In late July eastern NC is hot and muggy, with long and lazy days. Except for early morning cooler time, the wildlife can seem to disappear. Things move slowly and life tends to hug the shadows and move only slowly if at all. Finding birds to photograph is difficult and to see them can be surprising. During this time of year, I frequently turn to the wildflowers which are in full bloom, or to the dragonflies who flit around in their multiple bright colors as if immune from the heat--the hotter and brighter the better!. The presence of these ancient critters is abundant at Goose Creek State Park in Eastern NC.This past week I spent a couple of days there looking for the few summer birds I could find as well as the abundant dragons. If you go here, be sure and check out the Boardwalk Thail across the swamp where you are sure to encounter many species decked out in their bright colors. See the photos below.
This past week daytime temps have approached the 105 degree heat index during the day. At the field, it has been hard to see much active wildlife with the exception of the summer loving dragonflies. They are buzzing around everywhere! The few birds I see are active usually before 9 or 10 AM. I have recently photographed a green tree frog around 7AM and a Nutria active early. The birds are as lazy as I am--hope this hot stuff leaves soon I am ready for fall!! See pics below.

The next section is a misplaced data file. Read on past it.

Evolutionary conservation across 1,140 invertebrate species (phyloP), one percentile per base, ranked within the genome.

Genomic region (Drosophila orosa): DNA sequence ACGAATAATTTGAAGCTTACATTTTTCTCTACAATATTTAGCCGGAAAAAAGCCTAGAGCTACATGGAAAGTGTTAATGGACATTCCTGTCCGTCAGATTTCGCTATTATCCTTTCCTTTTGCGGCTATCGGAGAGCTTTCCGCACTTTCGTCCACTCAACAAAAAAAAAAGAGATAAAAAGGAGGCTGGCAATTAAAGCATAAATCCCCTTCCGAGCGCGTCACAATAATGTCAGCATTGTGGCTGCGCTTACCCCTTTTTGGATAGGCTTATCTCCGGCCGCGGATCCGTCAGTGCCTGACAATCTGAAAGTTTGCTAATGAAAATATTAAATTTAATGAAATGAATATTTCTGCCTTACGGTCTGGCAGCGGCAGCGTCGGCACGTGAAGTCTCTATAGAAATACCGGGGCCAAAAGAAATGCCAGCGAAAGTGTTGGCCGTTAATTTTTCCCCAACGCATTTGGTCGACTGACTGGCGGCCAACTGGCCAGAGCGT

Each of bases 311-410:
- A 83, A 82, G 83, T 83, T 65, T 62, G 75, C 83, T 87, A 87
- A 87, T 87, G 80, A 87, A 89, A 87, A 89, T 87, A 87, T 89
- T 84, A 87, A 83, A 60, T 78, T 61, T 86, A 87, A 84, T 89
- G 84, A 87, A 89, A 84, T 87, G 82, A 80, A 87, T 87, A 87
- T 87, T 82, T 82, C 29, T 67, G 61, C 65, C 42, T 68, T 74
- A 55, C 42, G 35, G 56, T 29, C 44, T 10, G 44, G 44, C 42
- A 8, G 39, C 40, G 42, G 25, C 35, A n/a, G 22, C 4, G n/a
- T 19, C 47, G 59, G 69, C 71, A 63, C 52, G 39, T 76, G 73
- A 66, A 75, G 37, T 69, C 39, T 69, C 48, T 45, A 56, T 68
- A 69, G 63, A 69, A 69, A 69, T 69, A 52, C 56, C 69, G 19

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Last year was the first time Mississippi Kites were observed in fair numbers in my neighborhood of Brook Valley in Greenville, NC. From May through October they could be observed soaring and diving in the area daily. Behind my home, there were usually 2-6 resting on exposed pine branches in the tall trees growing there. I enjoyed watching their antics all summer and wrote a Journal article about them on this site. We missed them after they returned to their winter home in South America. I wondered if they would return again this spring and sure enough they arrived back in early May and have been around to entertain us again. I hope they will continue this pattern for years to come. See photos below taken recently.
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Jerry Lotterhos is a retired professor who resides in Greenville, N.C.